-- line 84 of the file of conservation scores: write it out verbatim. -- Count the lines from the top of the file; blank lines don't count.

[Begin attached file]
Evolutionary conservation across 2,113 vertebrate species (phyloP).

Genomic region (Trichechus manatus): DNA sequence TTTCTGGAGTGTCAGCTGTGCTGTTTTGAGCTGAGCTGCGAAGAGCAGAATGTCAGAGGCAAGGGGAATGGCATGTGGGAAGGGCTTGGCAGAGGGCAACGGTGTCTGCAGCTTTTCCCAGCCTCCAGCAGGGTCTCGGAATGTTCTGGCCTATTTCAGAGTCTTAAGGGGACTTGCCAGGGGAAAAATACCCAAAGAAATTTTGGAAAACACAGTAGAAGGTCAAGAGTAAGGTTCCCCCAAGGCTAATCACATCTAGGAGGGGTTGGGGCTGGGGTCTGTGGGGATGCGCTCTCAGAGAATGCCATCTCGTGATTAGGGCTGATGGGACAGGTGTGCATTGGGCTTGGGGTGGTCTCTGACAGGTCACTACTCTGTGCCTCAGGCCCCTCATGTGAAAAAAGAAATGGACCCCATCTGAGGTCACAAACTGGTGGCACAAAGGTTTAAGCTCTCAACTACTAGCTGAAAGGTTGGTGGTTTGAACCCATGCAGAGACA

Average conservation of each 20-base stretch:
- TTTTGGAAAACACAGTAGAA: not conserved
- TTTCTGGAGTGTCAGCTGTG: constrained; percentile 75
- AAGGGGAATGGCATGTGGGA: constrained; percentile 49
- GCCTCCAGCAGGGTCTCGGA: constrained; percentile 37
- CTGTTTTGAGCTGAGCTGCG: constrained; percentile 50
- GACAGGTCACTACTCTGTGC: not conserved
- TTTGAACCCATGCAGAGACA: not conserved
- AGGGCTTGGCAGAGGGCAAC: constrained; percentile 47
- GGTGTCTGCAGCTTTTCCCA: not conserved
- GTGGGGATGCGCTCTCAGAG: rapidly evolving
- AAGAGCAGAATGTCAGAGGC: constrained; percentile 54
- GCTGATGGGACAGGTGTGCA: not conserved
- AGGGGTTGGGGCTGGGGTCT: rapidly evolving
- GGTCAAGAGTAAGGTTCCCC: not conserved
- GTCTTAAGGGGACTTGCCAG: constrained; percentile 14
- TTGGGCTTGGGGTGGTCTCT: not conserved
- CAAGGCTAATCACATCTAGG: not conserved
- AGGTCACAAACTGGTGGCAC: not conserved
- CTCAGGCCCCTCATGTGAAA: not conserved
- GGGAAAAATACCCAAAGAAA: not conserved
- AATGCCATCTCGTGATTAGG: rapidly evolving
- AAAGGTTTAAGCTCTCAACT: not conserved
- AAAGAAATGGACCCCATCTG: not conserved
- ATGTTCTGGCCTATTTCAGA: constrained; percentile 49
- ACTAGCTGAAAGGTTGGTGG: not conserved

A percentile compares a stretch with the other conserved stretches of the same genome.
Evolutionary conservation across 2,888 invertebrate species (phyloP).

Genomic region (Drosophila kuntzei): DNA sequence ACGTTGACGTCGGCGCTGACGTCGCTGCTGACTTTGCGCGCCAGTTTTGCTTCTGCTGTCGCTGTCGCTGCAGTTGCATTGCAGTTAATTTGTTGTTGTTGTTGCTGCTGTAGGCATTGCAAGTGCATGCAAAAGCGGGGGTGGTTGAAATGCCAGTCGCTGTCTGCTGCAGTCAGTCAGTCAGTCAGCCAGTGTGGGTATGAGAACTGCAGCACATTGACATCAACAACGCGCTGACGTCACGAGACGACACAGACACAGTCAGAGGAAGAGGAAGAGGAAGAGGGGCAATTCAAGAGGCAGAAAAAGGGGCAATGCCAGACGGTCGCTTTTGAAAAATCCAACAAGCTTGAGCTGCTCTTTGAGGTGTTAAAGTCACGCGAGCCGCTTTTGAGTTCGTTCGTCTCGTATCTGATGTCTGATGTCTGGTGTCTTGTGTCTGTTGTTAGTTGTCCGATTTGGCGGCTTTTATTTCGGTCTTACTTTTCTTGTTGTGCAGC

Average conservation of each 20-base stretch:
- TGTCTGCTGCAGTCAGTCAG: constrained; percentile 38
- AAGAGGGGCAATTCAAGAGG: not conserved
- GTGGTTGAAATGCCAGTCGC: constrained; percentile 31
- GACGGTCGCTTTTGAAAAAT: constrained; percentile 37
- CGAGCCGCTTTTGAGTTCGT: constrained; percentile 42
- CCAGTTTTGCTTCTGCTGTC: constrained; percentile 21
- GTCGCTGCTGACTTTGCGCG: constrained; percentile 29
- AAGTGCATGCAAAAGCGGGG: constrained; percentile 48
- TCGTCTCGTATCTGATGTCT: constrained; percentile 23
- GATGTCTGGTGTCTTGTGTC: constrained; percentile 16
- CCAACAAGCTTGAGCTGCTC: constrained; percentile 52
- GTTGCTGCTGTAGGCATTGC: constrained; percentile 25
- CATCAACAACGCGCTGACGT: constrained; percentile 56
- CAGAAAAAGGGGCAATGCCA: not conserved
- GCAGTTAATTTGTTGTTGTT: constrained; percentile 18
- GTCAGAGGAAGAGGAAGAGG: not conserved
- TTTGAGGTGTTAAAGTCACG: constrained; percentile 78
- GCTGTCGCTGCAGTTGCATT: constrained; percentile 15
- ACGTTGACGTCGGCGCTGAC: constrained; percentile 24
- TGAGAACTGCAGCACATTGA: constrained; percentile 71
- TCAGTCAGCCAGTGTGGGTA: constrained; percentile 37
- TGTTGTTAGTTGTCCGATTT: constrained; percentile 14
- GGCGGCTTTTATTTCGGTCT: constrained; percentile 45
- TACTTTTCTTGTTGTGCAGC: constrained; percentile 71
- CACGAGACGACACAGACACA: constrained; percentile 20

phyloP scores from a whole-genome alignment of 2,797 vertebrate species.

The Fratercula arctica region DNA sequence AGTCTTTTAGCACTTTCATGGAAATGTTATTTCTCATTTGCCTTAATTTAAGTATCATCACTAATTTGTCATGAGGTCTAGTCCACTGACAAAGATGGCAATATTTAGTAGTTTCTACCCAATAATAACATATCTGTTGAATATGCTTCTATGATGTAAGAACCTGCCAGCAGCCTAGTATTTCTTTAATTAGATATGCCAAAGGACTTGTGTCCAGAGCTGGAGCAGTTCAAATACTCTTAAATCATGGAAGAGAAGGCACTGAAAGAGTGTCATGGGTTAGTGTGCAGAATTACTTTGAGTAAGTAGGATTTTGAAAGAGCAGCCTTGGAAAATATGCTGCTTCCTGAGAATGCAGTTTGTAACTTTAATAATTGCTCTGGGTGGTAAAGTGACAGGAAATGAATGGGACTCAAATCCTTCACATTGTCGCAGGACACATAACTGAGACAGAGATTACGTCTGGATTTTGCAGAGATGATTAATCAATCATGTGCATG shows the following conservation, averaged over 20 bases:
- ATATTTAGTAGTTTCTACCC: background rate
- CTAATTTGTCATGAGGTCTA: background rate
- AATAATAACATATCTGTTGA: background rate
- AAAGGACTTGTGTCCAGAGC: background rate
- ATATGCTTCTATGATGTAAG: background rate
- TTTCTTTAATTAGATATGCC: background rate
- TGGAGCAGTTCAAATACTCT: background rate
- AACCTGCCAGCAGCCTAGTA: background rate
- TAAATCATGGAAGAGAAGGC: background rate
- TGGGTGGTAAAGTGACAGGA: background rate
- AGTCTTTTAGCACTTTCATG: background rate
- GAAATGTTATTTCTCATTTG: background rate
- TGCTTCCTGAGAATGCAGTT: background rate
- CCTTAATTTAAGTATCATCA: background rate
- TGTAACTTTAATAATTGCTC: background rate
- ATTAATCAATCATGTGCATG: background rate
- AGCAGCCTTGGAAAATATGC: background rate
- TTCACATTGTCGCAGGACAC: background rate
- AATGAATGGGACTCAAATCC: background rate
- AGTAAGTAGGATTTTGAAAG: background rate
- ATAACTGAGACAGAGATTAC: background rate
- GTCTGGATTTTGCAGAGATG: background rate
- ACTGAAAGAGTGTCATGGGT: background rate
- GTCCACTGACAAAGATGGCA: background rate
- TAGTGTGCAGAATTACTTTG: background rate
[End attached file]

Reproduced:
- TAGTGTGCAGAATTACTTTG: background rate